The Margaret Taylor Interview: Greg Bargeton on how Scotland’s whisky giants are tackling the coronavirus challenge



Greg Bargeton

A couple of months ago, the biggest issues William Grant and Sons general counsel Greg Bargeton had to deal with were enforcing the company’s intellectual property rights and coming up with ways to prepare the business for whatever Brexit might throw at it. Then the coronavirus pandemic hit and everything changed overnight.

“While we have weathered many difficult storms in our company’s 132-year history, this is one of the most challenging because of the global scale and impact,” Mr Bargeton says. “In a few short weeks, the way that our business operates, what we produce and how our people are working across the world have all changed.”

As head of the company’s global coronavirus taskforce – a role he describes as being “all-consuming” – Mr Bargeton is at the forefront of the company’s response to the pandemic, leading a team made up of representatives from its bases in Europe, the Middle East and Africa, Asia Pacific and the Americas. Their efforts have been focused both internally, where the emphasis has been on ensuring staff are safe and the business is as insulated as possible, and externally, with the company seeking to find ways to contribute to the global fightback against the illness.

“From the very early stages of this crisis, our priority has been protecting our people and our business for long-term success. Our company values anchor us and guide all the choices we make through these difficult times,” Mr Bargeton explains.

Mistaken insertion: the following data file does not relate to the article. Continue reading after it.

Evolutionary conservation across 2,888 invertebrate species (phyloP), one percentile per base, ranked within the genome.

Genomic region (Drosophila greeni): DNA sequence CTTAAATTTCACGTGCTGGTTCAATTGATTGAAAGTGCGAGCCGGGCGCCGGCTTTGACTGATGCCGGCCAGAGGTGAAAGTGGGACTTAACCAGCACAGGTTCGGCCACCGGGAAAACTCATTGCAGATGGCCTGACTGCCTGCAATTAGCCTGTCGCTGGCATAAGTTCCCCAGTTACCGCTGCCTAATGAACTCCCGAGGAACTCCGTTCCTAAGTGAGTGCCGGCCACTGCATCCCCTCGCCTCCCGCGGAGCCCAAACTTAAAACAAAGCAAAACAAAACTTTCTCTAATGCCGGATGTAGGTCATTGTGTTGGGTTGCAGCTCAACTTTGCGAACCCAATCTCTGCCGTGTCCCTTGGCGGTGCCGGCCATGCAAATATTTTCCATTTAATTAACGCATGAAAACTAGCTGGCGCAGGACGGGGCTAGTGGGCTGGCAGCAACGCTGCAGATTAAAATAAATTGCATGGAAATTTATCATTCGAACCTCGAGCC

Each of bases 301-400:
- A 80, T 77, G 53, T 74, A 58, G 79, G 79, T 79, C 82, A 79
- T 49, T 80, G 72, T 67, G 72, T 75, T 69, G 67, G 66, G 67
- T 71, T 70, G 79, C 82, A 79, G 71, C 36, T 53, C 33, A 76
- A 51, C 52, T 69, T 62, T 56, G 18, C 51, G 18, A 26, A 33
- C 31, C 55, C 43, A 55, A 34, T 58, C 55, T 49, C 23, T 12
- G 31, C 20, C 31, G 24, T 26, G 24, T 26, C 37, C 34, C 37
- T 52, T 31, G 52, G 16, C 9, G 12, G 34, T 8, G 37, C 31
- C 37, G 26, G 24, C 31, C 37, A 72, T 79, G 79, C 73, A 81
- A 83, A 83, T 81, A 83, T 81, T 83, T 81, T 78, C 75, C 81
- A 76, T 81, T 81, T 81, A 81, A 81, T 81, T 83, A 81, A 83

“We have moved fast to develop virtual ways of staying in touch with our teams and as we hear about their work and the way they are adapting I can see a common and consistent theme. It is a theme of our people responding with positivity and energy to the challenges posed by the coronavirus pandemic.

“This response has taken shape by redefining the norms, developing new ways of working and bringing ideas to life that have transformed our business in a few short weeks. One example of this is how we have adapted quickly to play our part in combating the coronavirus. We’re diverting our technology and the skills of our colleagues to supply about five million litres of ethanol to produce hand sanitiser to be supplied to a range of manufacturers.”

That ethanol is being produced at the company’s sites at Girvan in Scotland, Tullamore in Ireland and Tuthilltown in New York State. In the US it has been used to create a hand sanitiser that has been distributed to care and residential homes, with the plan being to do the same at the company’s other sites.

“As an independent family-owned business, we talk about creating legacies for the long term,” Mr Bargeton says. “Through the current situation, I believe the best way to do this is by finding ways to implement the most innovative and impactful ideas in response to the challenges posed by the coronavirus. Right now, I am working on just how we can do this in a pragmatic and meaningful way across our business.”

The restrictions imposed as a result of the spread of the virus mean many of the company’s normal distribution lines have been closed off, while strict social distancing rules mean it has had to adapt the way its products are made. With distribution shifting from the hospitality sector to the retail industry, and staff finding new ways of working, some form of normality has returned. For Mr Bargeton, though, the coronavirus taskforce is taking up so much of his time that the business-as-usual legal work that is still being done is falling largely on his 16-legal strong team.